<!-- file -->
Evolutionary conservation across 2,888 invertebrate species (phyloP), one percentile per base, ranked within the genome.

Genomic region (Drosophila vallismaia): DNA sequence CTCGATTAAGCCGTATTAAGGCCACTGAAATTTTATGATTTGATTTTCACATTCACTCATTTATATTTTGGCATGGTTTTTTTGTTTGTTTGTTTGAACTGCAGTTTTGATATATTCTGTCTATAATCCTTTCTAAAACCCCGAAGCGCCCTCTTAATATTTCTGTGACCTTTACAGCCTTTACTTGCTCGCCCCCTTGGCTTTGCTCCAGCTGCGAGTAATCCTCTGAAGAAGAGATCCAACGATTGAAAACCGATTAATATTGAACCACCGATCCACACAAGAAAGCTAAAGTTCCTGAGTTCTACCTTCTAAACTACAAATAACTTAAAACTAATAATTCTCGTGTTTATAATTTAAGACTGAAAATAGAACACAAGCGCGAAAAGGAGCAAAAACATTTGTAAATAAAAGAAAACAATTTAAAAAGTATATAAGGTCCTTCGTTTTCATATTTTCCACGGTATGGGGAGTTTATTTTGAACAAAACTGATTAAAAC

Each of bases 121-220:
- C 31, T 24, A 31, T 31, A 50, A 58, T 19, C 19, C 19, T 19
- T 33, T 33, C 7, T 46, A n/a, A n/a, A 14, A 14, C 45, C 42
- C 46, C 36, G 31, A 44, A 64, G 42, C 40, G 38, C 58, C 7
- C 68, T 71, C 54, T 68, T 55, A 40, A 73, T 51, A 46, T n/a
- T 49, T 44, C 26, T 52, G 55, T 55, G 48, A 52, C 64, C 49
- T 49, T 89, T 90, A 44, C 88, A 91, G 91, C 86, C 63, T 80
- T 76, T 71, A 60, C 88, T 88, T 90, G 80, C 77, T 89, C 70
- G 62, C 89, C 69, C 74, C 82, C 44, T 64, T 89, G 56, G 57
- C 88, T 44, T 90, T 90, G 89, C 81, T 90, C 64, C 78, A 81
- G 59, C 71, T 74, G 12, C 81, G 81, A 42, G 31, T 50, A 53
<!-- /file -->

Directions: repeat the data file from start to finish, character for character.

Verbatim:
Evolutionary conservation across 2,888 invertebrate species (phyloP), one percentile per base, ranked within the genome.

Genomic region (Drosophila vallismaia): DNA sequence CTCGATTAAGCCGTATTAAGGCCACTGAAATTTTATGATTTGATTTTCACATTCACTCATTTATATTTTGGCATGGTTTTTTTGTTTGTTTGTTTGAACTGCAGTTTTGATATATTCTGTCTATAATCCTTTCTAAAACCCCGAAGCGCCCTCTTAATATTTCTGTGACCTTTACAGCCTTTACTTGCTCGCCCCCTTGGCTTTGCTCCAGCTGCGAGTAATCCTCTGAAGAAGAGATCCAACGATTGAAAACCGATTAATATTGAACCACCGATCCACACAAGAAAGCTAAAGTTCCTGAGTTCTACCTTCTAAACTACAAATAACTTAAAACTAATAATTCTCGTGTTTATAATTTAAGACTGAAAATAGAACACAAGCGCGAAAAGGAGCAAAAACATTTGTAAATAAAAGAAAACAATTTAAAAAGTATATAAGGTCCTTCGTTTTCATATTTTCCACGGTATGGGGAGTTTATTTTGAACAAAACTGATTAAAAC

Each of bases 121-220:
- C 31, T 24, A 31, T 31, A 50, A 58, T 19, C 19, C 19, T 19
- T 33, T 33, C 7, T 46, A n/a, A n/a, A 14, A 14, C 45, C 42
- C 46, C 36, G 31, A 44, A 64, G 42, C 40, G 38, C 58, C 7
- C 68, T 71, C 54, T 68, T 55, A 40, A 73, T 51, A 46, T n/a
- T 49, T 44, C 26, T 52, G 55, T 55, G 48, A 52, C 64, C 49
- T 49, T 89, T 90, A 44, C 88, A 91, G 91, C 86, C 63, T 80
- T 76, T 71, A 60, C 88, T 88, T 90, G 80, C 77, T 89, C 70
- G 62, C 89, C 69, C 74, C 82, C 44, T 64, T 89, G 56, G 57
- C 88, T 44, T 90, T 90, G 89, C 81, T 90, C 64, C 78, A 81
- G 59, C 71, T 74, G 12, C 81, G 81, A 42, G 31, T 50, A 53